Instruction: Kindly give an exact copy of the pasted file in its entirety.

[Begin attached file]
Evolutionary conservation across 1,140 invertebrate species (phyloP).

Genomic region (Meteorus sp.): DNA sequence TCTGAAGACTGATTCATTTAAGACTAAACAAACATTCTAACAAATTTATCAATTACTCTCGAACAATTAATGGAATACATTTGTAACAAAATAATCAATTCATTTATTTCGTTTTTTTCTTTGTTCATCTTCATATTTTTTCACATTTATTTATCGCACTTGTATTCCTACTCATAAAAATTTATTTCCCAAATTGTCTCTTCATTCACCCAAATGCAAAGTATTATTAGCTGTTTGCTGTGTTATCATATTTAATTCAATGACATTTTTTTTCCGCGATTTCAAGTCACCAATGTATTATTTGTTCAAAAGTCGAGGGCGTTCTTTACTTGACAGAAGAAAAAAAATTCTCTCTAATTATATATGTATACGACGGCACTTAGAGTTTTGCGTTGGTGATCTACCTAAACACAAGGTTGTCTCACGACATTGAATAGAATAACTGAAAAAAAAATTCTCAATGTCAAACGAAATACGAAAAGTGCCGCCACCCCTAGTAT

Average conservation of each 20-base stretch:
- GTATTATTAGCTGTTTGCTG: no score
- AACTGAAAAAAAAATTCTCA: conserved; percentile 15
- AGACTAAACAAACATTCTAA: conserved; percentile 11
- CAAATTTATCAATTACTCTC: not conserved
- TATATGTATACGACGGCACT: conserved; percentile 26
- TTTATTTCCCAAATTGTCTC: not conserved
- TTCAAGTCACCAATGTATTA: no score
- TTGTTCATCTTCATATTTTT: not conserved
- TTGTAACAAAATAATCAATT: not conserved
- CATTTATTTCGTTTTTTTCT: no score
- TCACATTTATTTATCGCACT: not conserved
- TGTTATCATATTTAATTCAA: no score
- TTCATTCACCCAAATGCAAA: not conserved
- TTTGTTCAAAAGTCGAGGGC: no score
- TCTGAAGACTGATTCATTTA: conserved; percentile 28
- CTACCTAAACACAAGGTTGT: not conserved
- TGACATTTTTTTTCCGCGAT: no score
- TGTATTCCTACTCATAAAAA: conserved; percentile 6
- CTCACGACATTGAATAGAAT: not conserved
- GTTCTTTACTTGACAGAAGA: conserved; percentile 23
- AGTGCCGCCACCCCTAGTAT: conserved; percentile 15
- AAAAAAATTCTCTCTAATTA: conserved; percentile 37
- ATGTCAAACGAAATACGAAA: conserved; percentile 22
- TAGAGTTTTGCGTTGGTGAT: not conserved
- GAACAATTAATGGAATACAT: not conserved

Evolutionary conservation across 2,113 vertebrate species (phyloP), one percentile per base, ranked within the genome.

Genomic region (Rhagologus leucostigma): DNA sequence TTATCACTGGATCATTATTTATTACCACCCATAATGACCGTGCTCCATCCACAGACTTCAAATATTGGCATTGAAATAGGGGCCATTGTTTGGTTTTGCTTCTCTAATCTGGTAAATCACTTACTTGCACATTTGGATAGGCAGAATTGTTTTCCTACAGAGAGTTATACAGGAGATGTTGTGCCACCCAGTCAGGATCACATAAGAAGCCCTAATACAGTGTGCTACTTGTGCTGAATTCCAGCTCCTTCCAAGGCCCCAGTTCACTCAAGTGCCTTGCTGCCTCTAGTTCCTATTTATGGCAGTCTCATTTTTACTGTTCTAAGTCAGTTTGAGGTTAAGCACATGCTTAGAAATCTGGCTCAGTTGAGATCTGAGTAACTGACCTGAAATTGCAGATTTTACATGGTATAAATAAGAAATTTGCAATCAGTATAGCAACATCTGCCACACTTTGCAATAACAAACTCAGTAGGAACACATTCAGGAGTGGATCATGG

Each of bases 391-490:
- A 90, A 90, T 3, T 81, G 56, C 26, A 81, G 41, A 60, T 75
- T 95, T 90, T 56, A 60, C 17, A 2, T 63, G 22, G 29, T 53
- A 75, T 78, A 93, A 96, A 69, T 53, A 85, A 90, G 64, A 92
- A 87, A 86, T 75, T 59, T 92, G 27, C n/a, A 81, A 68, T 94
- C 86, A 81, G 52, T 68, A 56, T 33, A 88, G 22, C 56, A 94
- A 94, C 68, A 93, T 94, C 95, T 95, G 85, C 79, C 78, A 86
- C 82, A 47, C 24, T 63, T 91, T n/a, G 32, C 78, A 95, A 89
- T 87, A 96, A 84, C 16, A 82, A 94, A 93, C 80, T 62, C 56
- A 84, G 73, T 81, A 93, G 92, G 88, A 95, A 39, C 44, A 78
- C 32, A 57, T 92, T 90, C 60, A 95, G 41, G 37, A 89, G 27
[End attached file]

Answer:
Evolutionary conservation across 1,140 invertebrate species (phyloP).

Genomic region (Meteorus sp.): DNA sequence TCTGAAGACTGATTCATTTAAGACTAAACAAACATTCTAACAAATTTATCAATTACTCTCGAACAATTAATGGAATACATTTGTAACAAAATAATCAATTCATTTATTTCGTTTTTTTCTTTGTTCATCTTCATATTTTTTCACATTTATTTATCGCACTTGTATTCCTACTCATAAAAATTTATTTCCCAAATTGTCTCTTCATTCACCCAAATGCAAAGTATTATTAGCTGTTTGCTGTGTTATCATATTTAATTCAATGACATTTTTTTTCCGCGATTTCAAGTCACCAATGTATTATTTGTTCAAAAGTCGAGGGCGTTCTTTACTTGACAGAAGAAAAAAAATTCTCTCTAATTATATATGTATACGACGGCACTTAGAGTTTTGCGTTGGTGATCTACCTAAACACAAGGTTGTCTCACGACATTGAATAGAATAACTGAAAAAAAAATTCTCAATGTCAAACGAAATACGAAAAGTGCCGCCACCCCTAGTAT

Average conservation of each 20-base stretch:
- GTATTATTAGCTGTTTGCTG: no score
- AACTGAAAAAAAAATTCTCA: conserved; percentile 15
- AGACTAAACAAACATTCTAA: conserved; percentile 11
- CAAATTTATCAATTACTCTC: not conserved
- TATATGTATACGACGGCACT: conserved; percentile 26
- TTTATTTCCCAAATTGTCTC: not conserved
- TTCAAGTCACCAATGTATTA: no score
- TTGTTCATCTTCATATTTTT: not conserved
- TTGTAACAAAATAATCAATT: not conserved
- CATTTATTTCGTTTTTTTCT: no score
- TCACATTTATTTATCGCACT: not conserved
- TGTTATCATATTTAATTCAA: no score
- TTCATTCACCCAAATGCAAA: not conserved
- TTTGTTCAAAAGTCGAGGGC: no score
- TCTGAAGACTGATTCATTTA: conserved; percentile 28
- CTACCTAAACACAAGGTTGT: not conserved
- TGACATTTTTTTTCCGCGAT: no score
- TGTATTCCTACTCATAAAAA: conserved; percentile 6
- CTCACGACATTGAATAGAAT: not conserved
- GTTCTTTACTTGACAGAAGA: conserved; percentile 23
- AGTGCCGCCACCCCTAGTAT: conserved; percentile 15
- AAAAAAATTCTCTCTAATTA: conserved; percentile 37
- ATGTCAAACGAAATACGAAA: conserved; percentile 22
- TAGAGTTTTGCGTTGGTGAT: not conserved
- GAACAATTAATGGAATACAT: not conserved

Evolutionary conservation across 2,113 vertebrate species (phyloP), one percentile per base, ranked within the genome.

Genomic region (Rhagologus leucostigma): DNA sequence TTATCACTGGATCATTATTTATTACCACCCATAATGACCGTGCTCCATCCACAGACTTCAAATATTGGCATTGAAATAGGGGCCATTGTTTGGTTTTGCTTCTCTAATCTGGTAAATCACTTACTTGCACATTTGGATAGGCAGAATTGTTTTCCTACAGAGAGTTATACAGGAGATGTTGTGCCACCCAGTCAGGATCACATAAGAAGCCCTAATACAGTGTGCTACTTGTGCTGAATTCCAGCTCCTTCCAAGGCCCCAGTTCACTCAAGTGCCTTGCTGCCTCTAGTTCCTATTTATGGCAGTCTCATTTTTACTGTTCTAAGTCAGTTTGAGGTTAAGCACATGCTTAGAAATCTGGCTCAGTTGAGATCTGAGTAACTGACCTGAAATTGCAGATTTTACATGGTATAAATAAGAAATTTGCAATCAGTATAGCAACATCTGCCACACTTTGCAATAACAAACTCAGTAGGAACACATTCAGGAGTGGATCATGG

Each of bases 391-490:
- A 90, A 90, T 3, T 81, G 56, C 26, A 81, G 41, A 60, T 75
- T 95, T 90, T 56, A 60, C 17, A 2, T 63, G 22, G 29, T 53
- A 75, T 78, A 93, A 96, A 69, T 53, A 85, A 90, G 64, A 92
- A 87, A 86, T 75, T 59, T 92, G 27, C n/a, A 81, A 68, T 94
- C 86, A 81, G 52, T 68, A 56, T 33, A 88, G 22, C 56, A 94
- A 94, C 68, A 93, T 94, C 95, T 95, G 85, C 79, C 78, A 86
- C 82, A 47, C 24, T 63, T 91, T n/a, G 32, C 78, A 95, A 89
- T 87, A 96, A 84, C 16, A 82, A 94, A 93, C 80, T 62, C 56
- A 84, G 73, T 81, A 93, G 92, G 88, A 95, A 39, C 44, A 78
- C 32, A 57, T 92, T 90, C 60, A 95, G 41, G 37, A 89, G 27